The author often brings humor to her instruction, such as with examples of misplaced modifiers: "Antique desk suitable for lady with thick legs and large drawers" and "I photographed an elephant in my pajamas."

Samplings are generous for every lesson, and wherever it serves, she will take the reader, methodically, from a sentence that doesn't work to an altered one that does. In the process, she encourages experimentation. She shows how elements of a sentence can be moved around and, thereby, she shows how flexible our language, its usage and rules, can be.

Winding up this helpful book are lessons in grammar and punctuation, plus an appendix featuring mistakes we tend most often to make.

Peter P. Jacobi is a Professor Emeritus at Indiana University. He is a writing and editing consultant for numerous associations and magazines, speech coach, and workshop leader for various institutions and corporations. He can be reached at 812-334-0063.

Add your comment.

Posted in (RSS)

The Fog Index

Posted on Tuesday, March 27, 2012 at 2:09 PM

Assessing the readability of a TheDigitalBeast.com article.

This month, we calculate the Fog Index of a TheNewsBeast.com article ("Can Advertising Survive Digital? Yes—By Leaving 'Mad Men' Behind" by Dan Lyons).

"In his film, he argues that companies for decades have behaved abominably and then used advertising to cover up their behavior. The Internet, by giving consumers a voice, has rendered that strategy useless because consumers can now sink a brand with a blitz of online complaints. His advice to big brands: instead of pumping millions of dollars into advertising, why not invest that money into actually fixing your company? Don't just say you're great-actually try to be great. Once you've done that, you can use social media to spread the word."

Word count: 92
--Average sentence length: 18 words (21, 25, 23, 10, 13)
--Words with 3+ syllables: 14 percent (13/92 words)
--Fog Index: (18+14)*.4 = 12 (no rounding)

This sample comes close to the ideal. Its exact score is 12.8, but, as you may remember from past issues, the final Fog score isn't rounded. Let's see what we can do to bring the Fog Index below 12.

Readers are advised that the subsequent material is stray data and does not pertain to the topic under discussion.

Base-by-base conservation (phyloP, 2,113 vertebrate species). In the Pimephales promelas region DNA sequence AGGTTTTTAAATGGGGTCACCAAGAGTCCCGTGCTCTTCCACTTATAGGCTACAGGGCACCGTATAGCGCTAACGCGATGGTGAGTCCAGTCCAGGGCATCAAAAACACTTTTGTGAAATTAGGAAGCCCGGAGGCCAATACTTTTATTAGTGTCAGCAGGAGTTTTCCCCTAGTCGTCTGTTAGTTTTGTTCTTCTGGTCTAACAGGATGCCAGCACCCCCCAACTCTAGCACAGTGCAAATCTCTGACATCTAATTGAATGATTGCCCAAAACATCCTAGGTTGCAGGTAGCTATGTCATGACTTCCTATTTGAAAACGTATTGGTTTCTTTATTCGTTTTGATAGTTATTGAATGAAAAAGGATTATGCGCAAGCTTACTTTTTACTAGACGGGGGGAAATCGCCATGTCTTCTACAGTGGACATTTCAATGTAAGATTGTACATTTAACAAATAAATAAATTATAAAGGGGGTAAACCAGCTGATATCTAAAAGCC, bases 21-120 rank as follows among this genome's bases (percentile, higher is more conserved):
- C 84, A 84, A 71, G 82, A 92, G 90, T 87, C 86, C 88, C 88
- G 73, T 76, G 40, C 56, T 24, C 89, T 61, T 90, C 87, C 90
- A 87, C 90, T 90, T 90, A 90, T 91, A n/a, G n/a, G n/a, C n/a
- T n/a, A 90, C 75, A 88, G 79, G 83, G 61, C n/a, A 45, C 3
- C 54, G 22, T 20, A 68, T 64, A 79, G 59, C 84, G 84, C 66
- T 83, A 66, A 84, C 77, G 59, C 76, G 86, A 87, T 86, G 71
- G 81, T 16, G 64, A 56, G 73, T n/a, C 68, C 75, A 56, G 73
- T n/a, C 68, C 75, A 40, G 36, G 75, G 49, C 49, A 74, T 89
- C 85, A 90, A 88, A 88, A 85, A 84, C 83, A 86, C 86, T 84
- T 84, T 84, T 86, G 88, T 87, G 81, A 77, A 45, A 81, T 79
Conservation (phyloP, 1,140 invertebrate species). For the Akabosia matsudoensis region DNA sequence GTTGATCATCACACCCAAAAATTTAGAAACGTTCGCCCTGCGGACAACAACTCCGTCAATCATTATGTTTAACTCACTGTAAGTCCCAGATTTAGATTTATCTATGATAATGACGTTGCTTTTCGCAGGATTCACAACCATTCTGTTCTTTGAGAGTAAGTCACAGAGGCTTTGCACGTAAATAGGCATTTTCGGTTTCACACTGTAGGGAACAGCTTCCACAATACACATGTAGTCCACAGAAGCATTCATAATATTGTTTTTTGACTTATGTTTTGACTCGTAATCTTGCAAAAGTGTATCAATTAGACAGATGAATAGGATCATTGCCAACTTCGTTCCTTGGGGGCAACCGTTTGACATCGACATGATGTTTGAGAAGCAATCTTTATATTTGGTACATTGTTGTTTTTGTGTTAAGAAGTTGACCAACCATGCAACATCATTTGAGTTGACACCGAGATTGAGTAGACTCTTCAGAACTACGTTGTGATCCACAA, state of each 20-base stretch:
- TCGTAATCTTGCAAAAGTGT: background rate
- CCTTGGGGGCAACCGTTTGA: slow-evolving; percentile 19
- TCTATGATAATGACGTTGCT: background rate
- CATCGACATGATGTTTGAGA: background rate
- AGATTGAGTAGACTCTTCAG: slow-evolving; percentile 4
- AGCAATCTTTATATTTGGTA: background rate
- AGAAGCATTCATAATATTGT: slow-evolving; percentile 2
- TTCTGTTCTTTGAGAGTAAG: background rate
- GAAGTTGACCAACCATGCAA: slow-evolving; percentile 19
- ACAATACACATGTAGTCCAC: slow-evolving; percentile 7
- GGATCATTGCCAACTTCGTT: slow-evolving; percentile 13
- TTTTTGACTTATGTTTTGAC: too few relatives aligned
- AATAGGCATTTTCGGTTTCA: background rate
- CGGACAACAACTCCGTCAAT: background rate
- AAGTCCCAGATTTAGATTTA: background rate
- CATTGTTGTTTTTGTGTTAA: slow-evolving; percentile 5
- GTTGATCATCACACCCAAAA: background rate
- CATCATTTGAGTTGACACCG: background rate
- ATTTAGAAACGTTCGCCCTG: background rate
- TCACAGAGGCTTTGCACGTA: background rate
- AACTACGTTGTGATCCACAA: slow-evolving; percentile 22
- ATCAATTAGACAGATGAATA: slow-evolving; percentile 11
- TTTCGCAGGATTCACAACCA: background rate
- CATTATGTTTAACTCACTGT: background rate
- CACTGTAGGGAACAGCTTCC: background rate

"In his film, he argues that companies have behaved badly for decades and used advertising to mask that behavior. The Internet has given consumers a voice and rendered that tactic useless. Now, consumers can sink a brand with a blitz of online complaints. His advice to big brands: Instead of pumping millions of dollars into advertising, why not invest that money into fixing your company? Don't just say you're great; try to be great. Once you've done that, you can use social media to spread the word."

Word count: 87
--Average sentence length: 15 words (19, 12, 12, 22, 9, 13)
--Words with 3+ syllables: 10 percent (9/87 words)
--Fog Index: (15+10)*.4 = 10 (no rounding)

With some tweaks here and there, we were able to shave off 3 words from the average sentence length and 4 points from the percentage of longer words. These small changes brought our Fog Index down from 12 to 10.

Add your comment.

Posted in (RSS)

Election Year Publication Content

Posted on Tuesday, March 27, 2012 at 2:05 PM

In the news: How the 2012 election could be a game changer for newspapers and magazines.

Publications like the New York Times are hoping to remain popular, go-to sources of information during the 2012 elections. In order to attract customers and advertisers alike, some prominent publication brands are beefing up their election coverage with live and prerecorded video. Earlier this month, the New York Times and Politico.com offered video Super Tuesday coverage.

When asked about the Times' video strategy, assistant managing editor Gerald Marzorati emphasized the importance of reaching consumers across multiple platforms. The newspaper has plans for more live and prerecorded video content in the future, which could spark an industry-wide trend. Read more here.

Also notable

Variety for Sale

Last week, Reed Business Information (RBI) announced that it would be putting Variety magazine up for sale. The publishing giant's CEO cited the company's shift away from print magazine publishing and toward data services in its statement regarding the sale. Read more here.

MPA Digital: Swipe Conference

Last week, publishing professionals gathered for the MPA Digital: Swipe digital conference, an industry event that focuses on digital publishing strategy. Of particular interest this year was tablet magazine publishing. Digital magazine content producers have the opportunity to engage their readers on new levels and offer them a more customized experience than ever before. Read more about the conference here.

The Publishing Business Conference and Expo

Also last week was the annual Publishing Business Conference and Expo in New York City, where publishing professionals gathered to discuss, among other topics, changing reader trends and preferences, and digital publishing strategy. Among the keynote speakers were Josh Tyrangiel, editor of Bloomberg Businessweek, who discussed the importance of catching a potential reader's attention at a glance in an age of short reader attention spans. Read more about the conference here.

Add your comment.

Posted in (RSS)

« February 2012 | Top | April 2012 »